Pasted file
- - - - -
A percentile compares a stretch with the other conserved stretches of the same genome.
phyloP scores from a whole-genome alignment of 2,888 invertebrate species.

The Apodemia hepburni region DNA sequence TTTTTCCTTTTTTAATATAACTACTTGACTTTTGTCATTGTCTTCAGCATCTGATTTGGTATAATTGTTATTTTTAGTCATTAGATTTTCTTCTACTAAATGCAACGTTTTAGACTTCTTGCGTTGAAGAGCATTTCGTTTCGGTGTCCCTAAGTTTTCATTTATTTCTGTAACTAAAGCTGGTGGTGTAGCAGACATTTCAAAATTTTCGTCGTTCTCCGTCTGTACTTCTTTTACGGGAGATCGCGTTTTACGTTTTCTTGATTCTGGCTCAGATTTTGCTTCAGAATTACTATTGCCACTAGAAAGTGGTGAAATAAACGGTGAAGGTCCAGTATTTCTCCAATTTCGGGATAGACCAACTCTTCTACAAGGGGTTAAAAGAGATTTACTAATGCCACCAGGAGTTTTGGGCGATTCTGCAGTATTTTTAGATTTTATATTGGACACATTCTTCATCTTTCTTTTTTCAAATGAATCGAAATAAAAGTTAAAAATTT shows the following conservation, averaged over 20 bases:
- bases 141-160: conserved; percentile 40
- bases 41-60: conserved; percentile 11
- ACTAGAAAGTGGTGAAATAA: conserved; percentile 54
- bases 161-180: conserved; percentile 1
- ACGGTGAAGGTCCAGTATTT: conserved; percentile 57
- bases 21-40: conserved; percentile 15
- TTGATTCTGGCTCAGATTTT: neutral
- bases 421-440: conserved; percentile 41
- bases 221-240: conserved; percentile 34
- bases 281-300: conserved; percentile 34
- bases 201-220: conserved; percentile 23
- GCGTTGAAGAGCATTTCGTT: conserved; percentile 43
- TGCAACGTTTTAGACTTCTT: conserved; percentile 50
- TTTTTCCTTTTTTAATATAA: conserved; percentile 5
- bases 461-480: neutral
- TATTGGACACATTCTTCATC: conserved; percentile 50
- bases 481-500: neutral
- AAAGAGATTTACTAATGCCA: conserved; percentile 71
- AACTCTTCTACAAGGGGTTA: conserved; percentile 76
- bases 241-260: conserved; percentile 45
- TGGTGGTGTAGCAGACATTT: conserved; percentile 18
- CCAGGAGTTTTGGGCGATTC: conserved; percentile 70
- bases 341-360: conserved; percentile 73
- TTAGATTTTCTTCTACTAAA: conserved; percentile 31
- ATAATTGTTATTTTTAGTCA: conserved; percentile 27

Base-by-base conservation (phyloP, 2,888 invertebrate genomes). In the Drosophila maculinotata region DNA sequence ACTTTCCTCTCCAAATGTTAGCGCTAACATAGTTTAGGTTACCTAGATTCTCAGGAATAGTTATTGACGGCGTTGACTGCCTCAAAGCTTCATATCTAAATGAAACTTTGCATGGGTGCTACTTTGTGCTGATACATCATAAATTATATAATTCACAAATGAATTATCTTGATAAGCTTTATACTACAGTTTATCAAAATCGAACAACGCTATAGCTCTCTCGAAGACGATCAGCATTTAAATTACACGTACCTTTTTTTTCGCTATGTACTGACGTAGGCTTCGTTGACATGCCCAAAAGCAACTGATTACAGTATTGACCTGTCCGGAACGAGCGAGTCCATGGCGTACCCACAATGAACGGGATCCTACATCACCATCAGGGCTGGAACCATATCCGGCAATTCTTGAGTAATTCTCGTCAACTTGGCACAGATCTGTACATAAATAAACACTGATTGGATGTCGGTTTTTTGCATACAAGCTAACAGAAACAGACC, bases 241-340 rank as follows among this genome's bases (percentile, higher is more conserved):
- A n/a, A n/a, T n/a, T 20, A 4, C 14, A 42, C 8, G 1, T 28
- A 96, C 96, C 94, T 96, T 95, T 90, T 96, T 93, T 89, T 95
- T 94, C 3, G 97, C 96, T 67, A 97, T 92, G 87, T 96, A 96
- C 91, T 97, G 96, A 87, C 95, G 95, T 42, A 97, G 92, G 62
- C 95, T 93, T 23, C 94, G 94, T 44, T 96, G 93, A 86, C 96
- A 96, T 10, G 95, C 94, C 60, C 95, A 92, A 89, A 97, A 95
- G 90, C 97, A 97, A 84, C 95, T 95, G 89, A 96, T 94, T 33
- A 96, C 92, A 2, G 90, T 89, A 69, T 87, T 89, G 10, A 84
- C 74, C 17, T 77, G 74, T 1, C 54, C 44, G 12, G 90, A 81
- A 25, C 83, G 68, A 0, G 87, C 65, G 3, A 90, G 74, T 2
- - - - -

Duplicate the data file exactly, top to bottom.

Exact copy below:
A percentile compares a stretch with the other conserved stretches of the same genome.
phyloP scores from a whole-genome alignment of 2,888 invertebrate species.

The Apodemia hepburni region DNA sequence TTTTTCCTTTTTTAATATAACTACTTGACTTTTGTCATTGTCTTCAGCATCTGATTTGGTATAATTGTTATTTTTAGTCATTAGATTTTCTTCTACTAAATGCAACGTTTTAGACTTCTTGCGTTGAAGAGCATTTCGTTTCGGTGTCCCTAAGTTTTCATTTATTTCTGTAACTAAAGCTGGTGGTGTAGCAGACATTTCAAAATTTTCGTCGTTCTCCGTCTGTACTTCTTTTACGGGAGATCGCGTTTTACGTTTTCTTGATTCTGGCTCAGATTTTGCTTCAGAATTACTATTGCCACTAGAAAGTGGTGAAATAAACGGTGAAGGTCCAGTATTTCTCCAATTTCGGGATAGACCAACTCTTCTACAAGGGGTTAAAAGAGATTTACTAATGCCACCAGGAGTTTTGGGCGATTCTGCAGTATTTTTAGATTTTATATTGGACACATTCTTCATCTTTCTTTTTTCAAATGAATCGAAATAAAAGTTAAAAATTT shows the following conservation, averaged over 20 bases:
- bases 141-160: conserved; percentile 40
- bases 41-60: conserved; percentile 11
- ACTAGAAAGTGGTGAAATAA: conserved; percentile 54
- bases 161-180: conserved; percentile 1
- ACGGTGAAGGTCCAGTATTT: conserved; percentile 57
- bases 21-40: conserved; percentile 15
- TTGATTCTGGCTCAGATTTT: neutral
- bases 421-440: conserved; percentile 41
- bases 221-240: conserved; percentile 34
- bases 281-300: conserved; percentile 34
- bases 201-220: conserved; percentile 23
- GCGTTGAAGAGCATTTCGTT: conserved; percentile 43
- TGCAACGTTTTAGACTTCTT: conserved; percentile 50
- TTTTTCCTTTTTTAATATAA: conserved; percentile 5
- bases 461-480: neutral
- TATTGGACACATTCTTCATC: conserved; percentile 50
- bases 481-500: neutral
- AAAGAGATTTACTAATGCCA: conserved; percentile 71
- AACTCTTCTACAAGGGGTTA: conserved; percentile 76
- bases 241-260: conserved; percentile 45
- TGGTGGTGTAGCAGACATTT: conserved; percentile 18
- CCAGGAGTTTTGGGCGATTC: conserved; percentile 70
- bases 341-360: conserved; percentile 73
- TTAGATTTTCTTCTACTAAA: conserved; percentile 31
- ATAATTGTTATTTTTAGTCA: conserved; percentile 27

Base-by-base conservation (phyloP, 2,888 invertebrate genomes). In the Drosophila maculinotata region DNA sequence ACTTTCCTCTCCAAATGTTAGCGCTAACATAGTTTAGGTTACCTAGATTCTCAGGAATAGTTATTGACGGCGTTGACTGCCTCAAAGCTTCATATCTAAATGAAACTTTGCATGGGTGCTACTTTGTGCTGATACATCATAAATTATATAATTCACAAATGAATTATCTTGATAAGCTTTATACTACAGTTTATCAAAATCGAACAACGCTATAGCTCTCTCGAAGACGATCAGCATTTAAATTACACGTACCTTTTTTTTCGCTATGTACTGACGTAGGCTTCGTTGACATGCCCAAAAGCAACTGATTACAGTATTGACCTGTCCGGAACGAGCGAGTCCATGGCGTACCCACAATGAACGGGATCCTACATCACCATCAGGGCTGGAACCATATCCGGCAATTCTTGAGTAATTCTCGTCAACTTGGCACAGATCTGTACATAAATAAACACTGATTGGATGTCGGTTTTTTGCATACAAGCTAACAGAAACAGACC, bases 241-340 rank as follows among this genome's bases (percentile, higher is more conserved):
- A n/a, A n/a, T n/a, T 20, A 4, C 14, A 42, C 8, G 1, T 28
- A 96, C 96, C 94, T 96, T 95, T 90, T 96, T 93, T 89, T 95
- T 94, C 3, G 97, C 96, T 67, A 97, T 92, G 87, T 96, A 96
- C 91, T 97, G 96, A 87, C 95, G 95, T 42, A 97, G 92, G 62
- C 95, T 93, T 23, C 94, G 94, T 44, T 96, G 93, A 86, C 96
- A 96, T 10, G 95, C 94, C 60, C 95, A 92, A 89, A 97, A 95
- G 90, C 97, A 97, A 84, C 95, T 95, G 89, A 96, T 94, T 33
- A 96, C 92, A 2, G 90, T 89, A 69, T 87, T 89, G 10, A 84
- C 74, C 17, T 77, G 74, T 1, C 54, C 44, G 12, G 90, A 81
- A 25, C 83, G 68, A 0, G 87, C 65, G 3, A 90, G 74, T 2